Adam Kepecs, PhD, the Robert J. Terry Professor of Neuroscience and Professor of Psychiatry at Washington University School of Medicine, presented the prestigious Buzsáki Lecture Award at the Joint Meeting of the Hungarian and Austrian Neuroscience Societies on February 1. His talk described the ways his lab is tackling the study of psychiatric disorders using a new approach to animal models that provide reliable, quantifiable measures of behavior that can be traced to underlying neurocircuitry. The goal of this work is to provide a way to translate across species and identify neural circuit-based therapeutic interventions.
The Buzsáki Lecture Award honors György Buzsáki, the Biggs Professor of Neuroscience at NYU Grossman School of Medicine. Born and educated in Hungary, Buzsáki established the lectureship and a program for young scientists in Hungary after he won the Brain Prize in 2011. The award is one of the most illustrious honors in neuroscience and Buzsáki was recognized for his insights into the neurocircuitry of the cerebral cortex and hippocampus, and their role in memory and sleep.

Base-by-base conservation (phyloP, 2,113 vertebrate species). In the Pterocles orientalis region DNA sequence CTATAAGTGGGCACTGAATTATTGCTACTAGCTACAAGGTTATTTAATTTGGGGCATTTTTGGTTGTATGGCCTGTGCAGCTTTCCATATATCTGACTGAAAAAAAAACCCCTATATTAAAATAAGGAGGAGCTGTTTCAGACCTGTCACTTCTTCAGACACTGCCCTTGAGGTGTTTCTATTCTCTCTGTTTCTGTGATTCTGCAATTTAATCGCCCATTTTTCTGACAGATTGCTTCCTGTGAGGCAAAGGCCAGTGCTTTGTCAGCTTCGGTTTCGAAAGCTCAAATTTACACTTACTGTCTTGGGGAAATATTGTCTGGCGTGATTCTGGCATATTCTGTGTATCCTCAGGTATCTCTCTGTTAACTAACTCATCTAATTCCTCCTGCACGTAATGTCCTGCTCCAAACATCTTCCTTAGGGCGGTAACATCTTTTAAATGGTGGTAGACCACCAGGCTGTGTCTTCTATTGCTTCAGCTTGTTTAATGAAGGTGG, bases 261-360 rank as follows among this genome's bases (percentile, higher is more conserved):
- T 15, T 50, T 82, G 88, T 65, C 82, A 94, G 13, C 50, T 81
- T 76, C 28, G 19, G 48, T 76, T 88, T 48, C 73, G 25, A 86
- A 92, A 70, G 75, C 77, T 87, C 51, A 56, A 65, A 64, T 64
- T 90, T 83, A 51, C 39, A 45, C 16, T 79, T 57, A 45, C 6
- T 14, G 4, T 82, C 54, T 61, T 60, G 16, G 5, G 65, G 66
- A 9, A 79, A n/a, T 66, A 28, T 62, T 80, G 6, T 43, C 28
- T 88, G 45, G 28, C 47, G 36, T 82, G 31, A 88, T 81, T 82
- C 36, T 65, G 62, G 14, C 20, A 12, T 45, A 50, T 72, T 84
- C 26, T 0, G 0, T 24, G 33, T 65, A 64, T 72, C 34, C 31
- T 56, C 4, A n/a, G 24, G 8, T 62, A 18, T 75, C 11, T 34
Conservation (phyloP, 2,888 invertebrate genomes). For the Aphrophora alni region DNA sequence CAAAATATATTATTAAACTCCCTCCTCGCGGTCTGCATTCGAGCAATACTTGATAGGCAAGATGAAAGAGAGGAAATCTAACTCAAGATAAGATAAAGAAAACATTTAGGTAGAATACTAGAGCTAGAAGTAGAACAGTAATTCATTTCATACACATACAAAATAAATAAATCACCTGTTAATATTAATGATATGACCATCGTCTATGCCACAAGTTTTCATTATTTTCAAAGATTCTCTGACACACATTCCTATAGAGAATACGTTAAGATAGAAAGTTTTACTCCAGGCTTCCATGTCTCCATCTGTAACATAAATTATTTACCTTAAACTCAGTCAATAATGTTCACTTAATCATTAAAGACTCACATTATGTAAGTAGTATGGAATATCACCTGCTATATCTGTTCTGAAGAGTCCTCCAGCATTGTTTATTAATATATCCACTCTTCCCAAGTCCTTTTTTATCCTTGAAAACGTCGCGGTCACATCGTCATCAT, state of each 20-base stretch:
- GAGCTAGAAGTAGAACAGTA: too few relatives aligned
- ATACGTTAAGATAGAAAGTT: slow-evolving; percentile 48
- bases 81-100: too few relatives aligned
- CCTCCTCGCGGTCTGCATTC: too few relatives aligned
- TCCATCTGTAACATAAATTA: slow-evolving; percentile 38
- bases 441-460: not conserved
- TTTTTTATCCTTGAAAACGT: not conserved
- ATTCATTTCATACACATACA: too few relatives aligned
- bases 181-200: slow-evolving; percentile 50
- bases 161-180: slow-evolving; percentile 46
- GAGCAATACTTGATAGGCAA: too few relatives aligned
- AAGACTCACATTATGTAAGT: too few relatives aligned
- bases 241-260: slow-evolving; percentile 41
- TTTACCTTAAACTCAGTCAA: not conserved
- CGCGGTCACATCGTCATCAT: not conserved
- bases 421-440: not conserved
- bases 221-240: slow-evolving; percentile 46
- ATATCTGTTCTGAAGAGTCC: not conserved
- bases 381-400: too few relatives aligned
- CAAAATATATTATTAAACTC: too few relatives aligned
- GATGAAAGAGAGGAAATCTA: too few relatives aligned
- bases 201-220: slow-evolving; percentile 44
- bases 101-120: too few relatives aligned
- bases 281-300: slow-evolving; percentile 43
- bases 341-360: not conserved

“It’s a great honor to be recognized by my home country, Hungary,” said Kepecs, who received his bachelor’s degree in computer science and mathematics at Eötvös Loránd University in Budapest. “The neuroscience community here is renowned and it’s a privilege to see my work being acknowledged by Hungarian Neuroscience Society. To top it off, being selected to give the Buzsáki Lecture is a particular honor as he’s one of my neuroscience idols.”
In a striking instance of symmetry, Buzsáki was invited by the Department of Neuroscience in 2021 to present the Robert J. Terry Lecture—the namesake of Kepecs’ professorship. Kepecs was installed as the Robert J. Terry professor last month in a ceremony officiated by Dean David H. Perlmutter, MD, and Chancellor Andrew D. Martin, PhD.